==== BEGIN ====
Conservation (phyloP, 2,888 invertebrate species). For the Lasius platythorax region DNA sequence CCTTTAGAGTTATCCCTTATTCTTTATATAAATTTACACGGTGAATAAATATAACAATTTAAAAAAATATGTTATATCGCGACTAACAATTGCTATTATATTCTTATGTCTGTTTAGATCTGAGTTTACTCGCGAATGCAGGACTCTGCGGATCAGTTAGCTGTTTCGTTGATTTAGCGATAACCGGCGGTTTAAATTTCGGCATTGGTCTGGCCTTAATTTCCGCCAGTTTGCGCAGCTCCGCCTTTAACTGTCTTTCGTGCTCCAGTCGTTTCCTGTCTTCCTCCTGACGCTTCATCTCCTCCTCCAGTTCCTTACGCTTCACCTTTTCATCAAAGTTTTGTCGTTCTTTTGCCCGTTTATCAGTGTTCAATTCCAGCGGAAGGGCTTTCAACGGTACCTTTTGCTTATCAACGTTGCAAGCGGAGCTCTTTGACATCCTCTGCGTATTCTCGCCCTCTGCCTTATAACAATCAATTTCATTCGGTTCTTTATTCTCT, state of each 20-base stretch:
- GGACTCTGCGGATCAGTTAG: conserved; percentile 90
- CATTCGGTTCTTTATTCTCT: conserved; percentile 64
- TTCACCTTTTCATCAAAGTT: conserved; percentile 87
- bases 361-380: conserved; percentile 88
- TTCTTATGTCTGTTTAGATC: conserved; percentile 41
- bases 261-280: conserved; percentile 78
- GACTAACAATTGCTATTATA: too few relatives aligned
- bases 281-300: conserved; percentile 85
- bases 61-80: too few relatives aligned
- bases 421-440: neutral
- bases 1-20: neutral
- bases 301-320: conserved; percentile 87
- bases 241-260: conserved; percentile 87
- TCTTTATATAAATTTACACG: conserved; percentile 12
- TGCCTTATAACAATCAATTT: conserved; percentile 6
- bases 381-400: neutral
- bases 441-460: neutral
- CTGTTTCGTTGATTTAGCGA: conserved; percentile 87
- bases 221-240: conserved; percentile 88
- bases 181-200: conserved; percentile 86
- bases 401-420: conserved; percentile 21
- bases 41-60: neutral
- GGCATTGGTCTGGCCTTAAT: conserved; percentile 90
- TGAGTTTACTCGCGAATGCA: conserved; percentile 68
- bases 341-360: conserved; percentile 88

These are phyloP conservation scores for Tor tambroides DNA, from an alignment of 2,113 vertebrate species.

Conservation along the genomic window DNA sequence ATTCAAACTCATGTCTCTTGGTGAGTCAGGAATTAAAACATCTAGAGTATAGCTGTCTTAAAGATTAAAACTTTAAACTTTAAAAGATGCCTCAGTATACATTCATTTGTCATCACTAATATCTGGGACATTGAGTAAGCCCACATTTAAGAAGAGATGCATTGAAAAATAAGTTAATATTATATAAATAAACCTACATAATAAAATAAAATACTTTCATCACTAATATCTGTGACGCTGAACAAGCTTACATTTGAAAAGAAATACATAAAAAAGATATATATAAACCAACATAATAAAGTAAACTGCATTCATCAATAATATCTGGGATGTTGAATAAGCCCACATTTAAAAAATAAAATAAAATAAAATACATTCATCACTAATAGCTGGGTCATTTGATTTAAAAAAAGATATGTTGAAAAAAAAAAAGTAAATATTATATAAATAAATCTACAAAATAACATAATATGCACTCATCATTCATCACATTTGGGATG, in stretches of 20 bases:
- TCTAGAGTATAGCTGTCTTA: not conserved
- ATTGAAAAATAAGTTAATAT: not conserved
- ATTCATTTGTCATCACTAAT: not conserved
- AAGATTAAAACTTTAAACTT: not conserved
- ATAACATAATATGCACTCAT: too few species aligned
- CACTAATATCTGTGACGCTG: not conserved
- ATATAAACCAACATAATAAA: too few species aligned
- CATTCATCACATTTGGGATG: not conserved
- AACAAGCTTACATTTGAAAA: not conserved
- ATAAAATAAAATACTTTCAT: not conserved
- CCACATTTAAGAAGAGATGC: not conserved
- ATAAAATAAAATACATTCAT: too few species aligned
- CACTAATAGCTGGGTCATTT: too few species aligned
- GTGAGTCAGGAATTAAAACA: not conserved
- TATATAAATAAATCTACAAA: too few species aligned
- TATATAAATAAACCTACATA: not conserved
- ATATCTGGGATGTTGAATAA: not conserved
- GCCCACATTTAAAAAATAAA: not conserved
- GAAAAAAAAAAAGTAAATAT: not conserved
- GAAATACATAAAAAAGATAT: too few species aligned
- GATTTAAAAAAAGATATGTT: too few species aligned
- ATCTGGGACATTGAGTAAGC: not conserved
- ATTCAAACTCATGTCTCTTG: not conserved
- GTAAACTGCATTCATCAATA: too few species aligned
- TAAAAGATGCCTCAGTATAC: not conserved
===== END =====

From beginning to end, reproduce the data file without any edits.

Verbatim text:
Conservation (phyloP, 2,888 invertebrate species). For the Lasius platythorax region DNA sequence CCTTTAGAGTTATCCCTTATTCTTTATATAAATTTACACGGTGAATAAATATAACAATTTAAAAAAATATGTTATATCGCGACTAACAATTGCTATTATATTCTTATGTCTGTTTAGATCTGAGTTTACTCGCGAATGCAGGACTCTGCGGATCAGTTAGCTGTTTCGTTGATTTAGCGATAACCGGCGGTTTAAATTTCGGCATTGGTCTGGCCTTAATTTCCGCCAGTTTGCGCAGCTCCGCCTTTAACTGTCTTTCGTGCTCCAGTCGTTTCCTGTCTTCCTCCTGACGCTTCATCTCCTCCTCCAGTTCCTTACGCTTCACCTTTTCATCAAAGTTTTGTCGTTCTTTTGCCCGTTTATCAGTGTTCAATTCCAGCGGAAGGGCTTTCAACGGTACCTTTTGCTTATCAACGTTGCAAGCGGAGCTCTTTGACATCCTCTGCGTATTCTCGCCCTCTGCCTTATAACAATCAATTTCATTCGGTTCTTTATTCTCT, state of each 20-base stretch:
- GGACTCTGCGGATCAGTTAG: conserved; percentile 90
- CATTCGGTTCTTTATTCTCT: conserved; percentile 64
- TTCACCTTTTCATCAAAGTT: conserved; percentile 87
- bases 361-380: conserved; percentile 88
- TTCTTATGTCTGTTTAGATC: conserved; percentile 41
- bases 261-280: conserved; percentile 78
- GACTAACAATTGCTATTATA: too few relatives aligned
- bases 281-300: conserved; percentile 85
- bases 61-80: too few relatives aligned
- bases 421-440: neutral
- bases 1-20: neutral
- bases 301-320: conserved; percentile 87
- bases 241-260: conserved; percentile 87
- TCTTTATATAAATTTACACG: conserved; percentile 12
- TGCCTTATAACAATCAATTT: conserved; percentile 6
- bases 381-400: neutral
- bases 441-460: neutral
- CTGTTTCGTTGATTTAGCGA: conserved; percentile 87
- bases 221-240: conserved; percentile 88
- bases 181-200: conserved; percentile 86
- bases 401-420: conserved; percentile 21
- bases 41-60: neutral
- GGCATTGGTCTGGCCTTAAT: conserved; percentile 90
- TGAGTTTACTCGCGAATGCA: conserved; percentile 68
- bases 341-360: conserved; percentile 88

These are phyloP conservation scores for Tor tambroides DNA, from an alignment of 2,113 vertebrate species.

Conservation along the genomic window DNA sequence ATTCAAACTCATGTCTCTTGGTGAGTCAGGAATTAAAACATCTAGAGTATAGCTGTCTTAAAGATTAAAACTTTAAACTTTAAAAGATGCCTCAGTATACATTCATTTGTCATCACTAATATCTGGGACATTGAGTAAGCCCACATTTAAGAAGAGATGCATTGAAAAATAAGTTAATATTATATAAATAAACCTACATAATAAAATAAAATACTTTCATCACTAATATCTGTGACGCTGAACAAGCTTACATTTGAAAAGAAATACATAAAAAAGATATATATAAACCAACATAATAAAGTAAACTGCATTCATCAATAATATCTGGGATGTTGAATAAGCCCACATTTAAAAAATAAAATAAAATAAAATACATTCATCACTAATAGCTGGGTCATTTGATTTAAAAAAAGATATGTTGAAAAAAAAAAAGTAAATATTATATAAATAAATCTACAAAATAACATAATATGCACTCATCATTCATCACATTTGGGATG, in stretches of 20 bases:
- TCTAGAGTATAGCTGTCTTA: not conserved
- ATTGAAAAATAAGTTAATAT: not conserved
- ATTCATTTGTCATCACTAAT: not conserved
- AAGATTAAAACTTTAAACTT: not conserved
- ATAACATAATATGCACTCAT: too few species aligned
- CACTAATATCTGTGACGCTG: not conserved
- ATATAAACCAACATAATAAA: too few species aligned
- CATTCATCACATTTGGGATG: not conserved
- AACAAGCTTACATTTGAAAA: not conserved
- ATAAAATAAAATACTTTCAT: not conserved
- CCACATTTAAGAAGAGATGC: not conserved
- ATAAAATAAAATACATTCAT: too few species aligned
- CACTAATAGCTGGGTCATTT: too few species aligned
- GTGAGTCAGGAATTAAAACA: not conserved
- TATATAAATAAATCTACAAA: too few species aligned
- TATATAAATAAACCTACATA: not conserved
- ATATCTGGGATGTTGAATAA: not conserved
- GCCCACATTTAAAAAATAAA: not conserved
- GAAAAAAAAAAAGTAAATAT: not conserved
- GAAATACATAAAAAAGATAT: too few species aligned
- GATTTAAAAAAAGATATGTT: too few species aligned
- ATCTGGGACATTGAGTAAGC: not conserved
- ATTCAAACTCATGTCTCTTG: not conserved
- GTAAACTGCATTCATCAATA: too few species aligned
- TAAAAGATGCCTCAGTATAC: not conserved